A clear heirarchy of power was soon established - publishers, writers, readers, and the unwashed, illiterate masses (in that order). Publishers wielded the power of veto over writers, deciding what to publish and what not to publish. But who wielded power over the mighty publishers?

Well, of course, the written word often posed a considerable threat to those in power. Kings, czars and emperors routinely sent their soldiers to destroy printing presses that were used against them. Books were burned, publishers and authors were hanged or imprisoned.

The top echelon of power in the printed word heirarchy was clearly established. Publishers were harnessed, and the Powers That Be generally reigned supreme. Winners could write history, while losers could read it and bemoan their inability to change it.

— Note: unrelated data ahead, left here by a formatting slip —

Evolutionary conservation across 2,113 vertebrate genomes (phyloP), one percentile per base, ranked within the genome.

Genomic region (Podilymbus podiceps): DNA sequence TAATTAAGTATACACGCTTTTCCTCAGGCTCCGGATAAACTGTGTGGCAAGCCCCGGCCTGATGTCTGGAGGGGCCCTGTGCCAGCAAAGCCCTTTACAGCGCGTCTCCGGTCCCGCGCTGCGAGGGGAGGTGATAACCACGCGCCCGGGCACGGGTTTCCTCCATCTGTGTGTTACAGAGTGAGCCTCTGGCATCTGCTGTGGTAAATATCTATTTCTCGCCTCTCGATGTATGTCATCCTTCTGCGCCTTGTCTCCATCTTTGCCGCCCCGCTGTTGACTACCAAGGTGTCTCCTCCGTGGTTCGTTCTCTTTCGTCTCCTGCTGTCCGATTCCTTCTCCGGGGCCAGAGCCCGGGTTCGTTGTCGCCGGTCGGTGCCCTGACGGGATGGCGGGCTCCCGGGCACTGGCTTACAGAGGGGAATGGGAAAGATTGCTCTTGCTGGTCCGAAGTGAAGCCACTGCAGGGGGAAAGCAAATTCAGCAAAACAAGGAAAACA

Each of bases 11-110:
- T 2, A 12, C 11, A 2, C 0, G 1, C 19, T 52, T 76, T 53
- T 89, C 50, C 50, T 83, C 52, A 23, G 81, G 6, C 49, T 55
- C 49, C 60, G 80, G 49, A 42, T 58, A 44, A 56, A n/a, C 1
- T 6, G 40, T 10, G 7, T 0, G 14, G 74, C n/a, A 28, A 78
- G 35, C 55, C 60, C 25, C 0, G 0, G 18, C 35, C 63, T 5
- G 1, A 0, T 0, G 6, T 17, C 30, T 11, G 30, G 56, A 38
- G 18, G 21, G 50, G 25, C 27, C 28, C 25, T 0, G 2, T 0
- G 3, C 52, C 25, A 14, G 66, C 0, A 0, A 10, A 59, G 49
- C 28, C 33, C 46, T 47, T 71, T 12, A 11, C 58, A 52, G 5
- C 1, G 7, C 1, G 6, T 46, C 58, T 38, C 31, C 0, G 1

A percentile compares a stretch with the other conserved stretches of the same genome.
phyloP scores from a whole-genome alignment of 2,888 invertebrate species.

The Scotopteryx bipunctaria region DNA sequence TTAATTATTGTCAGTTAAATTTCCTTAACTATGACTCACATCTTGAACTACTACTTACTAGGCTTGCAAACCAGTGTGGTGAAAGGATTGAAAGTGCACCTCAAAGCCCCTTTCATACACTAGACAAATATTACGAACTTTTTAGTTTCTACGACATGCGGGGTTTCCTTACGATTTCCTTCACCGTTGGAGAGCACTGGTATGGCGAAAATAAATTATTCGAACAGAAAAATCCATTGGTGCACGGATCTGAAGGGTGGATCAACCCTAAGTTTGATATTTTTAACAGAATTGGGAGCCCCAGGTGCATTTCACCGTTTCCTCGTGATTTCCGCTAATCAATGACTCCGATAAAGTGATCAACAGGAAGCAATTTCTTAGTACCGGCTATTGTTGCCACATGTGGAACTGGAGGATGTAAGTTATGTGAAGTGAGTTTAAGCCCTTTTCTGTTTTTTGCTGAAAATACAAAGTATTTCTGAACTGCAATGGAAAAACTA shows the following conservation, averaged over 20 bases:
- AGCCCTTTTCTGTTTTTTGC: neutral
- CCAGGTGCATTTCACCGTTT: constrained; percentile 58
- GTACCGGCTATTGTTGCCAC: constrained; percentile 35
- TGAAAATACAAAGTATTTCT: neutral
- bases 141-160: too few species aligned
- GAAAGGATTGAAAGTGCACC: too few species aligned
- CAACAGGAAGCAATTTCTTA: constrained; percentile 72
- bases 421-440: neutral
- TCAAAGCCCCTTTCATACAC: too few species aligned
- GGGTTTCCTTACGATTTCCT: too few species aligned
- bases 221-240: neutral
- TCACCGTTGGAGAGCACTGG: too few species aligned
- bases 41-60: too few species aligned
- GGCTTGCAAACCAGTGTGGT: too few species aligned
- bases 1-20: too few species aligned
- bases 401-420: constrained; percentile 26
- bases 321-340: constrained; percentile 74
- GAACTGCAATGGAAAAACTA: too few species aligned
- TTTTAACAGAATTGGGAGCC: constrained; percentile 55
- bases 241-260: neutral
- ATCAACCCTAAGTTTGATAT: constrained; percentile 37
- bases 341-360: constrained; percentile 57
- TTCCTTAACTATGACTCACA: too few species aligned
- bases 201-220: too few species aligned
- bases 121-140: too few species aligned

But as people began communicating instantly around the world by telephone, newspapers became increasinly commonplace, and the whole thing began to get a bit out of hand. A man on the streets of Beijing could know what happened just hours earlier in Botswana. Suppressing the truth was not quite so easy any more.

Even as governments tried to plant spies in every newspaper, Media barons gained a new edge over the Powers That Be. A false allegation, widely published, could create all kinds of mischief. A true allegation could do even more damage. Slowly the Powers That Be learned to treat media moguls with increasingly obsequious caution. It reached a stage where governments stood back silently while print unions were smashed, and media monopolies were created.